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Thursday, 14 March, 2002, 13:55 GMT
Lockerbie bomber loses appeal
Bill Taylor, QC, in court with al-Megrahi
Bill Taylor, QC, defended al-Megrahi during the appeal
The Libyan man found guilty of the Lockerbie bombing has lost his appeal against the conviction.

Abdelbaset ali Mohmed al-Megrahi will now be taken to a jail in Scotland to begin a sentence of at least 20 years.

Al-Megrahi showed no emotion as he heard the outcome from the five judges at a special Scottish Court in the Netherlands.

He was jailed for life in January 2001 for the bombing of Pan Am Flight 103, which exploded over Lockerbie in December 1988, leading to the deaths of 270 people.

Barlinnie Prison
Barlinnie Jail:
  • Al-Megrahi is to be transfered to Barlinnie Jail
  • He may be held alone in a special unit
  • His sentence is for life
    For more:

  • Libya condemned the decision as a "political verdict" handed down under pressure from Washington and London.

    But Scotland's most senior law officer, Lord Advocate Colin Boyd QC, said: "I believe that these proceedings have demonstrated what the judicial process can achieve when the international community acts together.

    "I hope that this can be the enduring legacy of the Lockerbie trial. It is one that cannot and must not be forgotten".

    The decision, which took less than three minutes to deliver, was read out by Scotland's most senior judge, Lord Justice General Lord Cullen.

    He said: "For the reasons given in the judgement, in which we all concur, we have concluded that none of the grounds of appeal is well founded.

    "The appeal will accordingly be refused."

    Wife's sorrow

    Al-Megrahi's wife burst into tears while relatives of those who died expressed their relief at the ruling.

    He lodged grounds for his appeal a week after the guilty verdict, which followed an 84-day trial under Scottish law at Camp Zeist in Holland.

    Al-Megrahi's defence team asked the appeal judges to declare his conviction a "miscarriage of justice".

    Lord Cullen
    Lord Cullen headed the panel of judges
    The 14-day appeal hearing made Scottish legal history by being broadcast live on television and the internet.

    Bill Taylor, QC, defending al-Megrahi, argued that new evidence presented to the appeal pointed to a miscarriage of justice.

    He said it raised the possibility that the bomb had been placed on board the aircraft at Heathrow and not in Malta, as the trial judges had concluded.

    However, Alan Turnbull QC, for the prosecution, said the new evidence was weak and flawed, and did not affect the original case.

    'I am innocent'

    In an interview published shortly after his conviction, al-Megrahi denied he was responsible for the bombing.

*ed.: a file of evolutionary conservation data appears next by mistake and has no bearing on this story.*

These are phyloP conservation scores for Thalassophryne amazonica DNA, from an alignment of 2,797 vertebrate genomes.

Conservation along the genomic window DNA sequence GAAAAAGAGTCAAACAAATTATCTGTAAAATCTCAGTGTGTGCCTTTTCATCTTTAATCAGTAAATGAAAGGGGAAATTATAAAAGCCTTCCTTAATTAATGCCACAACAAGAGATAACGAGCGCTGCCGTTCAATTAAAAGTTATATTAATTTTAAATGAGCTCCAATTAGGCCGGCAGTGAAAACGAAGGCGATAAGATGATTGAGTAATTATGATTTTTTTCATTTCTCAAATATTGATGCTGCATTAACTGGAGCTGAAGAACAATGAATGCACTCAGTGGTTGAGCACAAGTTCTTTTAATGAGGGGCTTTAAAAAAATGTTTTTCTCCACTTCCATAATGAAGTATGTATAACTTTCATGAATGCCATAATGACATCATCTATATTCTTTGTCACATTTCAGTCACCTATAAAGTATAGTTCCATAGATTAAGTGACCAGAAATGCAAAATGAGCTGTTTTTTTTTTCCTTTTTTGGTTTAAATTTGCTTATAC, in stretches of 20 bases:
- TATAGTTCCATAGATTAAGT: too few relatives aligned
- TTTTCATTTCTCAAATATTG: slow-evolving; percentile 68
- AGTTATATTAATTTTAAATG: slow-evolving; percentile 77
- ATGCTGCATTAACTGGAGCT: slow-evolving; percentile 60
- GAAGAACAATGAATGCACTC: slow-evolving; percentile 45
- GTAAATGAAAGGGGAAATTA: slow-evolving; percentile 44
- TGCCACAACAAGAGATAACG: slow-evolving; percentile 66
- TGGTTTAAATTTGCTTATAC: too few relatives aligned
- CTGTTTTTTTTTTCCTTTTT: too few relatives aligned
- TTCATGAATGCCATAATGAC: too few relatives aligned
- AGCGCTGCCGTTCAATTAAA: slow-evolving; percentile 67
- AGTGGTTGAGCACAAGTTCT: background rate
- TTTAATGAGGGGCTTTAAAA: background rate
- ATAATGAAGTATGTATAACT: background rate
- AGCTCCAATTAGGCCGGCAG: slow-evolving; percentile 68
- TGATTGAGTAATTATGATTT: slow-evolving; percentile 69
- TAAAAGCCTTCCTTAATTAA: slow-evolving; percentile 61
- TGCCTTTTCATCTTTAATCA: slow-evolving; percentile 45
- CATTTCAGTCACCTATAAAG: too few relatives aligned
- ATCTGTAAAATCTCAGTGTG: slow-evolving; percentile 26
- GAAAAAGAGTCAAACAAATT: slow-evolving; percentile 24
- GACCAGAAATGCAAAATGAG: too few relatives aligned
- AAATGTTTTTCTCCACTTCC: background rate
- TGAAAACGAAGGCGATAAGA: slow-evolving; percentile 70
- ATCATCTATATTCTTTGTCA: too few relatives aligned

He told Arabic daily Asharq Al-Awsat: "God is my witness that I am innocent, I have never committed any crime and I have no connection to this issue.

    "I swear to God that I have never seen any suitcase, nor did I put any suitcase (on the plane)."

    Al-Megrahi: Showed no emotion
    The judges spent exactly a month considering the evidence before announcing their verdict on Thursday.

    UK Foreign Secretary Jack Straw called on Libya to honour its obligations in respect of Lockerbie and to co-operate fully with UN Security Council resolutions.

    The UK Government would study the judgement before deciding on whether or not it would hold an inquiry into the bombing.

    'No surprise'

    Alistair Bonnington, BBC Scotland and Lockerbie trial briefing unit lawyer, said the result was "no surprise" to those who had observed proceedings.

    He said he hoped the facility at Camp Zeist, 32 miles from Amsterdam, could now be used as an international court to hear terrorism and other cases.

    Zeist courtroom
    The courtroom at Camp Zeist
    Until now, al-Megrahi has been kept in a cell at Camp Zeist but will now serve his sentence in isolation and amid maximum security at Barlinnie Prison in Glasgow.

    Only one avenue of appeal remains open to him under the Scottish legal system.

    The Judicial Committee of the Privy Council, which sits in London, has a supervisory jurisdiction over constitutional matters within the UK.

    However, al-Megrahi can only ask the body to re-examine the case under the European Convention on Human Rights.

    The BBC's Robert Parsons
    "A Libyan intelligence agent will serve a life sentence in Scotland"
    Foreign Secretary Jack Straw
    "I hope this does give them some solace and comfort"
    Ambassador Ali Muhsen Hamid of the Arab League
    "We believe this case is politically motivated"

    Talking PointFORUM
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    Lockerbie megapuff graphic


    Appeal concludes

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